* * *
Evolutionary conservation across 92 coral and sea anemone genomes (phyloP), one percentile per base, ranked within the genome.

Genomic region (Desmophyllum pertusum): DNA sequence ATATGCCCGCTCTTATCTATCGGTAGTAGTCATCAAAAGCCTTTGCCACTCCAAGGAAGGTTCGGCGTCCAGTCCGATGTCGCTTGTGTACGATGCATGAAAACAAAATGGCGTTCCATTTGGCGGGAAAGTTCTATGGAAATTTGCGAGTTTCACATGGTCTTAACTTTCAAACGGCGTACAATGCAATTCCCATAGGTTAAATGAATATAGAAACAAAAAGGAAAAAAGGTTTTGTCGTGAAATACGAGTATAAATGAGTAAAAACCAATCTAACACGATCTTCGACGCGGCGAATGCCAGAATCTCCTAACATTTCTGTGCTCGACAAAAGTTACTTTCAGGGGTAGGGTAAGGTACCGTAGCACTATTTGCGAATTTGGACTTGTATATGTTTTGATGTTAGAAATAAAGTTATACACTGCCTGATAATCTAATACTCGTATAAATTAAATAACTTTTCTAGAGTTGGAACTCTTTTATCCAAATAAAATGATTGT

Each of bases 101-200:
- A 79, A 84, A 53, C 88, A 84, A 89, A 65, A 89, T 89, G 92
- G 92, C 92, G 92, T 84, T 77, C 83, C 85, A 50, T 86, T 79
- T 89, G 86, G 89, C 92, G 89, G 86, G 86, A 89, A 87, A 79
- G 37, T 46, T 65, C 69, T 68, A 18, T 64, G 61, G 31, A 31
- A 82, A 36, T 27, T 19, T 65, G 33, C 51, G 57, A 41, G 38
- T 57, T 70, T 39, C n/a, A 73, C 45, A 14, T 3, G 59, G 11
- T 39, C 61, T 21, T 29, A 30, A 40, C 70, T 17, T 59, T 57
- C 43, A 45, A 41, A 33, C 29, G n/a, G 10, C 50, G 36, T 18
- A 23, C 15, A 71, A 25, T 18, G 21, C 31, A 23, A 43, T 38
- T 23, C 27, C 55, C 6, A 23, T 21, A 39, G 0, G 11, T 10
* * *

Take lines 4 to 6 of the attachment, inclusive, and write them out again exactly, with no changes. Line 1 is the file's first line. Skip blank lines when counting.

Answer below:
- A 79, A 84, A 53, C 88, A 84, A 89, A 65, A 89, T 89, G 92
- G 92, C 92, G 92, T 84, T 77, C 83, C 85, A 50, T 86, T 79
- T 89, G 86, G 89, C 92, G 89, G 86, G 86, A 89, A 87, A 79